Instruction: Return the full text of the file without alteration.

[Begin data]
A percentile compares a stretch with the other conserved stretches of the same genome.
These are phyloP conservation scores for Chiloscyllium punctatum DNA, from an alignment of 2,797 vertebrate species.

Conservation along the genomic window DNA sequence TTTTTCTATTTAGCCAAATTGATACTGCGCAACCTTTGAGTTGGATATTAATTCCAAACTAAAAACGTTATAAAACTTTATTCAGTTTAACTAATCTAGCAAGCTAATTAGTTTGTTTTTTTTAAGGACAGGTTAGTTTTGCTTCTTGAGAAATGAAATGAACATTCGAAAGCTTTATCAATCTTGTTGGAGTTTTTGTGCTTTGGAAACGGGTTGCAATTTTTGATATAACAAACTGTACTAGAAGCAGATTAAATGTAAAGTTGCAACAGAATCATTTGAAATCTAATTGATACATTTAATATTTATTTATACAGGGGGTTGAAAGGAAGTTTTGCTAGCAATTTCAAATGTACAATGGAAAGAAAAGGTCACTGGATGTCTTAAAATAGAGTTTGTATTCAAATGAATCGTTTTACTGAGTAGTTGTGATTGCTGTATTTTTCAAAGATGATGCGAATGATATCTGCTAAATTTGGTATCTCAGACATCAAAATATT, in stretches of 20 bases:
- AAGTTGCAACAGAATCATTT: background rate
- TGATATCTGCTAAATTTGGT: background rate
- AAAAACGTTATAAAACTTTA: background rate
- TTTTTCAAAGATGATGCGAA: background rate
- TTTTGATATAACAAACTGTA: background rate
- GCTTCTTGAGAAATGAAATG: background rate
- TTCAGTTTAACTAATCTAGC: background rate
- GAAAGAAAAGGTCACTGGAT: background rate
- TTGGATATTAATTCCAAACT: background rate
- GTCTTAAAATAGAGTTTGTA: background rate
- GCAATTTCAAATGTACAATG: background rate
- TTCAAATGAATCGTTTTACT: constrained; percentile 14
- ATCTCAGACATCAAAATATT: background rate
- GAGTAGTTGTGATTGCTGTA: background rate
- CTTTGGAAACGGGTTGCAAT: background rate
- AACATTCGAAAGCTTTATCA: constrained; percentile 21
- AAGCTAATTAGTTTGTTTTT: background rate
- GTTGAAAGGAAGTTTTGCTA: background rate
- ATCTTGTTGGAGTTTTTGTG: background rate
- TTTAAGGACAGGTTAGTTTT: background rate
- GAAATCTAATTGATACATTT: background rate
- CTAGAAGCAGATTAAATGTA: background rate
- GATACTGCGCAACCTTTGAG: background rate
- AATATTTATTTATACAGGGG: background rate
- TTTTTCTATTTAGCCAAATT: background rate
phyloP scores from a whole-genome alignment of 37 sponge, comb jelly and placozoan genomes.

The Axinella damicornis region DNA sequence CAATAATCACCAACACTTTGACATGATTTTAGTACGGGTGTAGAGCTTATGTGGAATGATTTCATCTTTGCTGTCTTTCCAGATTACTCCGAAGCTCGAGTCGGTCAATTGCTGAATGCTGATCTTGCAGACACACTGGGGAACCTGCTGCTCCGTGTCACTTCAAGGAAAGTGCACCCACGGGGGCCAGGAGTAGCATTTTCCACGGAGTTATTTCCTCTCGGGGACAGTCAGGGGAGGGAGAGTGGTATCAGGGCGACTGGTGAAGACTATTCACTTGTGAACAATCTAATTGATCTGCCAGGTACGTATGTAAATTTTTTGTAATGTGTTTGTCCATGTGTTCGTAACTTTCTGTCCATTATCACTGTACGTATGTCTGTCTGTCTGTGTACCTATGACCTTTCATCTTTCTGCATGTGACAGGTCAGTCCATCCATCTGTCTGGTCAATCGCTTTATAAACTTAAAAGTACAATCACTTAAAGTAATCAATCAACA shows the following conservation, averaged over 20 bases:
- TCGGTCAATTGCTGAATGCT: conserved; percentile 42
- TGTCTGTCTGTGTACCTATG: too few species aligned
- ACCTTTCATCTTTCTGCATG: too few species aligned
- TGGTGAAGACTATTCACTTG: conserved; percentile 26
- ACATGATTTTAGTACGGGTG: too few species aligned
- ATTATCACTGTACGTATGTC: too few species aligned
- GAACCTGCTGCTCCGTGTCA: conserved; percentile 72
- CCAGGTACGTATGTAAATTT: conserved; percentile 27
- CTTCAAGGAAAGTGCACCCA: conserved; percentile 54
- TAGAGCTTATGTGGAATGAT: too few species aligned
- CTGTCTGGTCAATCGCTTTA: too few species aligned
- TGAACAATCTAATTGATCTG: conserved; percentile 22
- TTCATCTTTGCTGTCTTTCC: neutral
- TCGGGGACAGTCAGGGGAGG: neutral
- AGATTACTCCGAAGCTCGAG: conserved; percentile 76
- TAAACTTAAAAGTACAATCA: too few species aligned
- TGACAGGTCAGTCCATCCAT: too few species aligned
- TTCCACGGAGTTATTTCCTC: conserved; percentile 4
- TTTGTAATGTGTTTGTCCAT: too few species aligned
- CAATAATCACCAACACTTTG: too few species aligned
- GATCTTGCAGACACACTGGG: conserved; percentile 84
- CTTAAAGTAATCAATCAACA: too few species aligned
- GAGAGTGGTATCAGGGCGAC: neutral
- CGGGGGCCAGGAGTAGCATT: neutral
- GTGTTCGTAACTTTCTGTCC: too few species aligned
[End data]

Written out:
A percentile compares a stretch with the other conserved stretches of the same genome.
These are phyloP conservation scores for Chiloscyllium punctatum DNA, from an alignment of 2,797 vertebrate species.

Conservation along the genomic window DNA sequence TTTTTCTATTTAGCCAAATTGATACTGCGCAACCTTTGAGTTGGATATTAATTCCAAACTAAAAACGTTATAAAACTTTATTCAGTTTAACTAATCTAGCAAGCTAATTAGTTTGTTTTTTTTAAGGACAGGTTAGTTTTGCTTCTTGAGAAATGAAATGAACATTCGAAAGCTTTATCAATCTTGTTGGAGTTTTTGTGCTTTGGAAACGGGTTGCAATTTTTGATATAACAAACTGTACTAGAAGCAGATTAAATGTAAAGTTGCAACAGAATCATTTGAAATCTAATTGATACATTTAATATTTATTTATACAGGGGGTTGAAAGGAAGTTTTGCTAGCAATTTCAAATGTACAATGGAAAGAAAAGGTCACTGGATGTCTTAAAATAGAGTTTGTATTCAAATGAATCGTTTTACTGAGTAGTTGTGATTGCTGTATTTTTCAAAGATGATGCGAATGATATCTGCTAAATTTGGTATCTCAGACATCAAAATATT, in stretches of 20 bases:
- AAGTTGCAACAGAATCATTT: background rate
- TGATATCTGCTAAATTTGGT: background rate
- AAAAACGTTATAAAACTTTA: background rate
- TTTTTCAAAGATGATGCGAA: background rate
- TTTTGATATAACAAACTGTA: background rate
- GCTTCTTGAGAAATGAAATG: background rate
- TTCAGTTTAACTAATCTAGC: background rate
- GAAAGAAAAGGTCACTGGAT: background rate
- TTGGATATTAATTCCAAACT: background rate
- GTCTTAAAATAGAGTTTGTA: background rate
- GCAATTTCAAATGTACAATG: background rate
- TTCAAATGAATCGTTTTACT: constrained; percentile 14
- ATCTCAGACATCAAAATATT: background rate
- GAGTAGTTGTGATTGCTGTA: background rate
- CTTTGGAAACGGGTTGCAAT: background rate
- AACATTCGAAAGCTTTATCA: constrained; percentile 21
- AAGCTAATTAGTTTGTTTTT: background rate
- GTTGAAAGGAAGTTTTGCTA: background rate
- ATCTTGTTGGAGTTTTTGTG: background rate
- TTTAAGGACAGGTTAGTTTT: background rate
- GAAATCTAATTGATACATTT: background rate
- CTAGAAGCAGATTAAATGTA: background rate
- GATACTGCGCAACCTTTGAG: background rate
- AATATTTATTTATACAGGGG: background rate
- TTTTTCTATTTAGCCAAATT: background rate
phyloP scores from a whole-genome alignment of 37 sponge, comb jelly and placozoan genomes.

The Axinella damicornis region DNA sequence CAATAATCACCAACACTTTGACATGATTTTAGTACGGGTGTAGAGCTTATGTGGAATGATTTCATCTTTGCTGTCTTTCCAGATTACTCCGAAGCTCGAGTCGGTCAATTGCTGAATGCTGATCTTGCAGACACACTGGGGAACCTGCTGCTCCGTGTCACTTCAAGGAAAGTGCACCCACGGGGGCCAGGAGTAGCATTTTCCACGGAGTTATTTCCTCTCGGGGACAGTCAGGGGAGGGAGAGTGGTATCAGGGCGACTGGTGAAGACTATTCACTTGTGAACAATCTAATTGATCTGCCAGGTACGTATGTAAATTTTTTGTAATGTGTTTGTCCATGTGTTCGTAACTTTCTGTCCATTATCACTGTACGTATGTCTGTCTGTCTGTGTACCTATGACCTTTCATCTTTCTGCATGTGACAGGTCAGTCCATCCATCTGTCTGGTCAATCGCTTTATAAACTTAAAAGTACAATCACTTAAAGTAATCAATCAACA shows the following conservation, averaged over 20 bases:
- TCGGTCAATTGCTGAATGCT: conserved; percentile 42
- TGTCTGTCTGTGTACCTATG: too few species aligned
- ACCTTTCATCTTTCTGCATG: too few species aligned
- TGGTGAAGACTATTCACTTG: conserved; percentile 26
- ACATGATTTTAGTACGGGTG: too few species aligned
- ATTATCACTGTACGTATGTC: too few species aligned
- GAACCTGCTGCTCCGTGTCA: conserved; percentile 72
- CCAGGTACGTATGTAAATTT: conserved; percentile 27
- CTTCAAGGAAAGTGCACCCA: conserved; percentile 54
- TAGAGCTTATGTGGAATGAT: too few species aligned
- CTGTCTGGTCAATCGCTTTA: too few species aligned
- TGAACAATCTAATTGATCTG: conserved; percentile 22
- TTCATCTTTGCTGTCTTTCC: neutral
- TCGGGGACAGTCAGGGGAGG: neutral
- AGATTACTCCGAAGCTCGAG: conserved; percentile 76
- TAAACTTAAAAGTACAATCA: too few species aligned
- TGACAGGTCAGTCCATCCAT: too few species aligned
- TTCCACGGAGTTATTTCCTC: conserved; percentile 4
- TTTGTAATGTGTTTGTCCAT: too few species aligned
- CAATAATCACCAACACTTTG: too few species aligned
- GATCTTGCAGACACACTGGG: conserved; percentile 84
- CTTAAAGTAATCAATCAACA: too few species aligned
- GAGAGTGGTATCAGGGCGAC: neutral
- CGGGGGCCAGGAGTAGCATT: neutral
- GTGTTCGTAACTTTCTGTCC: too few species aligned